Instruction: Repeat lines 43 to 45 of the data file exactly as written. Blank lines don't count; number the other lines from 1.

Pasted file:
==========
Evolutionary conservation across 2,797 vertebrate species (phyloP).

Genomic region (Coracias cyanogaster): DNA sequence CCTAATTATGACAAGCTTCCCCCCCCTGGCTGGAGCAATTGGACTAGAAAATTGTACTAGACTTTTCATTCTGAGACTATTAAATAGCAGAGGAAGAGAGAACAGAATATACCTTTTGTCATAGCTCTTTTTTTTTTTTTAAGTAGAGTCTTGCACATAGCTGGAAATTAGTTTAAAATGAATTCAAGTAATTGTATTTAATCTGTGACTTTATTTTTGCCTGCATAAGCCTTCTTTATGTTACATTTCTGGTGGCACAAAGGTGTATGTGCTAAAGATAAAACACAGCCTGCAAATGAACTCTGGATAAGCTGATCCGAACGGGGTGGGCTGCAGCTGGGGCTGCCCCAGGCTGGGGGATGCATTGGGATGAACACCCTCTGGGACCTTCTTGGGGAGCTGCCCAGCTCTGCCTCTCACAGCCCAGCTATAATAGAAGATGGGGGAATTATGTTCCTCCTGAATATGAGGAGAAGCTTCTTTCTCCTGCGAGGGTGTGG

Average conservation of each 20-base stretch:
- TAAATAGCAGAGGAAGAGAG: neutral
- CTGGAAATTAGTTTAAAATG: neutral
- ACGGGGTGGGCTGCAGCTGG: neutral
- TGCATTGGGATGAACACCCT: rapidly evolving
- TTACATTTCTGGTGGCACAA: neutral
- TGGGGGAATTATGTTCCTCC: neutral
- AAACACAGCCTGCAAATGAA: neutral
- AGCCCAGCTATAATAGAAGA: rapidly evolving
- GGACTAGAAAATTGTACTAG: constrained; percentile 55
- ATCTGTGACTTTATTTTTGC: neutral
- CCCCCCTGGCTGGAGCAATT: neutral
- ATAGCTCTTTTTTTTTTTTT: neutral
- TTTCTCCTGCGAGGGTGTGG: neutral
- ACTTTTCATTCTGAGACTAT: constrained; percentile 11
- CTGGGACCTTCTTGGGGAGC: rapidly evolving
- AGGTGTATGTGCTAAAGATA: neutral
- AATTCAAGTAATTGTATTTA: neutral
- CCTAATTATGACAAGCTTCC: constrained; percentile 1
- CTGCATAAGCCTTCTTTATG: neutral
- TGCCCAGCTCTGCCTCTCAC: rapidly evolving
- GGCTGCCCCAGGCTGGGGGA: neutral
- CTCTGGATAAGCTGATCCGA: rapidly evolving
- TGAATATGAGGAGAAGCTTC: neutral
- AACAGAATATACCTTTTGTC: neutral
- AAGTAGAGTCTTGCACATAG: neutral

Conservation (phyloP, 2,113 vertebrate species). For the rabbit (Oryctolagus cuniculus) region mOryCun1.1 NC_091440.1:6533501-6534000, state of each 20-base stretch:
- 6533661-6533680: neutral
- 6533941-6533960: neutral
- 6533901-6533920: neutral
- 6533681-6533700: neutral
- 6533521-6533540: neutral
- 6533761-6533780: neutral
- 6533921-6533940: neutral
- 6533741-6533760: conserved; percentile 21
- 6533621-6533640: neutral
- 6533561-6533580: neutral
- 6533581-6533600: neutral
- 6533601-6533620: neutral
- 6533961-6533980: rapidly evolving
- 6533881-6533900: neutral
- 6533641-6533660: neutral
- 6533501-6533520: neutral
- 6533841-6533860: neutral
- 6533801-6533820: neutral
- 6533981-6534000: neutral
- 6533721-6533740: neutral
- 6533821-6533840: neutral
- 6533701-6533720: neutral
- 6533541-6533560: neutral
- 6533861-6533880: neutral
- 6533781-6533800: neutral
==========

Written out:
- 6533881-6533900: neutral
- 6533641-6533660: neutral
- 6533501-6533520: neutral